Specialist maritime services company Smit Amandla Marine says it is losing patience with those who have made allegations that it was involved in corrupt business practices, and is threatening legal action should this continue.
The Department of Agriculture, Forestry and Fisheries awarded an R880m contract to man and maintain its four patrol vessels and three survey ships to the Sekunjalo Marine Consortium in December last year, after Smit Amandla had held the contract since 2000.
Smit Amandla Marine took legal action against the department for this, causing the department to cancel the tender and then try to reissue it.
The ships were placed in the hands of the navy in April.
Department of Agriculture, Forestry and Fisheries director-general Langa Zita later accused Smit Amandla Marine of corruption, and said that he had laid charges with the South African Police Service.
Agriculture, Forestry and Fisheries Minister Tina Joemat-Pettersson placed Mr Zita on suspension in June as her own suspicions of corruption in the fisheries branch of her department increased.
This week, Smit Amandla Marine’s arch-rivals, a consortium led by Sekunjalo Investment and which involves the Western Cape Black Business Council, said it was sticking to its view that Smit Amandla Marine had held the fishing protection and surveying contract for 12 years — in contravention of the Public Finance Management Act.
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The Western Cape Black Business Council is also sticking to its claims the contract has cost the taxpayer more than R300m due to its irregular extensions.
Smit Amandla Marine spokeswoman Clare Gomes said the firm had endured six months of unsubstantiated claims levelled against it after it blew the whistle on the irregular awarding of the tender to the Sekunjalo consortium.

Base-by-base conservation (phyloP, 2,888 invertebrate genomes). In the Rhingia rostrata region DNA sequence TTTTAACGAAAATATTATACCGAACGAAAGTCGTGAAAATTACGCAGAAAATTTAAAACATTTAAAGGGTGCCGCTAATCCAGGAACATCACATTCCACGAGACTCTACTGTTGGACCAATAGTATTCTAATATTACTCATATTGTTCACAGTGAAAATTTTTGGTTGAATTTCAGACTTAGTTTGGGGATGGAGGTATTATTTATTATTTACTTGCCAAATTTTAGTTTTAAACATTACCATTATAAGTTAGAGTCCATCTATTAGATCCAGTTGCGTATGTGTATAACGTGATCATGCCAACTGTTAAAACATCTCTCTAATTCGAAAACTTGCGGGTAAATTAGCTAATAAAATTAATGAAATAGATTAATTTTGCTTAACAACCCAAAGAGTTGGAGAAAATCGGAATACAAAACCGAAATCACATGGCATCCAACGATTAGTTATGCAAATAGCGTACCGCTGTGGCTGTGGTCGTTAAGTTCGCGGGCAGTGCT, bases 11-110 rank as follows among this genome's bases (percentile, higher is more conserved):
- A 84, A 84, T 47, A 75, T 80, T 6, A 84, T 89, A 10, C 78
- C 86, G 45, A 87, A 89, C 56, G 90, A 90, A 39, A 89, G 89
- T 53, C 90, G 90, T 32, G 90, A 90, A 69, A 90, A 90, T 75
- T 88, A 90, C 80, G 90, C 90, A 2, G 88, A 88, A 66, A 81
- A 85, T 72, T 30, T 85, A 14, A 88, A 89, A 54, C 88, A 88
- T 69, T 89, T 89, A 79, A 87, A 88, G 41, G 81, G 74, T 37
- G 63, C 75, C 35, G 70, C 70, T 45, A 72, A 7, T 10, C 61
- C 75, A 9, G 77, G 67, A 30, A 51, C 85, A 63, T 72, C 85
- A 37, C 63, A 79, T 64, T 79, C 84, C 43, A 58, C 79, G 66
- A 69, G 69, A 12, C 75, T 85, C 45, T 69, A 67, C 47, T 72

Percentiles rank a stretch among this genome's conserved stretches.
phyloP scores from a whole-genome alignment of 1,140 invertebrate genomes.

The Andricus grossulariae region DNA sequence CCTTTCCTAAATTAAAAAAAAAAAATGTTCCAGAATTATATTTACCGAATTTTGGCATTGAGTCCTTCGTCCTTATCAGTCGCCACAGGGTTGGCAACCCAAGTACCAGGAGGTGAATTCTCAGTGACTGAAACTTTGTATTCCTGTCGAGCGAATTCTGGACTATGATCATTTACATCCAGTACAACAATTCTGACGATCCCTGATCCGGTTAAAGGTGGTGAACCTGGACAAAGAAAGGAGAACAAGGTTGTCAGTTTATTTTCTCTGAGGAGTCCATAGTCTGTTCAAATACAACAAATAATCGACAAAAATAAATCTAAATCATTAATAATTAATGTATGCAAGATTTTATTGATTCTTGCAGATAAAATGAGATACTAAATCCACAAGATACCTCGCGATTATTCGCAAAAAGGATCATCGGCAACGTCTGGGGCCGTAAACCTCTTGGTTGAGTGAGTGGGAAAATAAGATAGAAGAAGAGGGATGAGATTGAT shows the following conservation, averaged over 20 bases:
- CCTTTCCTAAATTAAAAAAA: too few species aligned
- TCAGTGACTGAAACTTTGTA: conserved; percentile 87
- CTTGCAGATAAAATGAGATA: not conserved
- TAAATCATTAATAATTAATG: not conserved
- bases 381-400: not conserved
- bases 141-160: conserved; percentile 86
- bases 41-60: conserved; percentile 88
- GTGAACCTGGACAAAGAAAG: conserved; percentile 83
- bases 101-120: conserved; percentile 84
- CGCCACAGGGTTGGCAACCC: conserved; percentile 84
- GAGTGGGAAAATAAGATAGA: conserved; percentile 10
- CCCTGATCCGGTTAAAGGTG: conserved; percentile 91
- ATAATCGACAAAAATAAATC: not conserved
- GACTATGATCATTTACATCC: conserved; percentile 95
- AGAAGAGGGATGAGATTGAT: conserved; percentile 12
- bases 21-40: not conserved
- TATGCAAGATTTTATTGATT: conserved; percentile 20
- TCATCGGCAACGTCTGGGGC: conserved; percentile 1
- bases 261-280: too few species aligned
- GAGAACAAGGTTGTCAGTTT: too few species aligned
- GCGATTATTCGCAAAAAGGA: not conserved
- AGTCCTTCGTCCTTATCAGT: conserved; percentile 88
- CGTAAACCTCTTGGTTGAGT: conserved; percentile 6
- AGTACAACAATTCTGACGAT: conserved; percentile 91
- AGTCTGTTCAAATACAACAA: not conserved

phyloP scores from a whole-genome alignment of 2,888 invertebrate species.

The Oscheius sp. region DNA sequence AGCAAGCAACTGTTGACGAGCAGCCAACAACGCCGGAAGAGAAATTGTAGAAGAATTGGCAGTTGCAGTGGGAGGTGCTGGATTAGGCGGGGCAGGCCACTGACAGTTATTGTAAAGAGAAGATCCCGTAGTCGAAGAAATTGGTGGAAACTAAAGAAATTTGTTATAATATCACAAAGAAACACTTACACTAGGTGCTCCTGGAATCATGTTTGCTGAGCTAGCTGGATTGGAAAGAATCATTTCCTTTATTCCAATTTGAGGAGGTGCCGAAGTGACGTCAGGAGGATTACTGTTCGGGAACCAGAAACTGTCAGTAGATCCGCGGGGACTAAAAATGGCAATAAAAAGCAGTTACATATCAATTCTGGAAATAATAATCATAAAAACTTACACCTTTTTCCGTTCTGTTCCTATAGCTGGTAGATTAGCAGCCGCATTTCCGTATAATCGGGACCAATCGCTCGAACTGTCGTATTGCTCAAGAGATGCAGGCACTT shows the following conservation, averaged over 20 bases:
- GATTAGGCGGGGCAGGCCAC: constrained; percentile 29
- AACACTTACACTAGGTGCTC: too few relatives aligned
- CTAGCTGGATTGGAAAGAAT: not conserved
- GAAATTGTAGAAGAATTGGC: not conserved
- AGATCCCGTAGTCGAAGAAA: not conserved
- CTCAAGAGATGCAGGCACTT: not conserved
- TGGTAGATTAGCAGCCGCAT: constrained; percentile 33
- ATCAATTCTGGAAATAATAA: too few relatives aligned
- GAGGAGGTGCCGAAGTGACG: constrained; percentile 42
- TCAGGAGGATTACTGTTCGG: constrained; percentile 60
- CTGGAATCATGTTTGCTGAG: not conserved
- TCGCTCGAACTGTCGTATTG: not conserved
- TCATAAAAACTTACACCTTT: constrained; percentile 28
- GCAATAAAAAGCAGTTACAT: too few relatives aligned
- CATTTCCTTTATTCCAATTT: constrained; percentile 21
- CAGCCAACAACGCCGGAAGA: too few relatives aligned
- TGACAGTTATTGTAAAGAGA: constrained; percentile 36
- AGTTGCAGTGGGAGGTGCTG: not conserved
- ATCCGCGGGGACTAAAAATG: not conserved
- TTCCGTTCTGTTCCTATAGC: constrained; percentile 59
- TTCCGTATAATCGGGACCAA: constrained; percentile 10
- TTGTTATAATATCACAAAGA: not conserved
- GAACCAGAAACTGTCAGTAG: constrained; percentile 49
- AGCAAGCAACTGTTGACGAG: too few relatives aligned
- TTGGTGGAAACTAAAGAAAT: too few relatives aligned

"The decision by Smit Amandla Marine to pursue legal action in December 2011 with respect to the award of a vessel management contract to Sekunjalo Marine Services Consortium by the Department of Agriculture, Forestry and Fisheries was not one taken lightly and was based on substantive evidence of tender irregularity and misrepresentation," she said.
Ms Gomes said since then her company had been subjected to unsubstantiated claims, including that Smit Amandla Marine was a fishing company, and that it subscribed to corrupt, collusive and fraudulent business practices, particularly in its service to the state and promotion of the state’s maritime interests.
"Similar unsubstantiated accusations have been made by Sekunjalo Investments as well as the Western Cape Black Business Council, which is an organisation that by their own admission stood to benefit from the award of the vessel management contract to Sekunjalo Marine Services Consortium," Ms Gomes said.
She said her firm was aware that the release of the public protector’s report into the award of the vessel management tender to Sekunjalo Marine Services had been delayed.
Sekunjalo Investment Holdings spokeswoman Cherie Hendricks said her firm was not surprised that Smit Amandla Marine was trying to deflect attention away from the fact that it was being investigated.
Ministry of Agriculture, Forestry and Fisheries spokeswoman Palesa Mokomele said that Ms Joemat-Pettersson would not be drawn into discussion with private companies.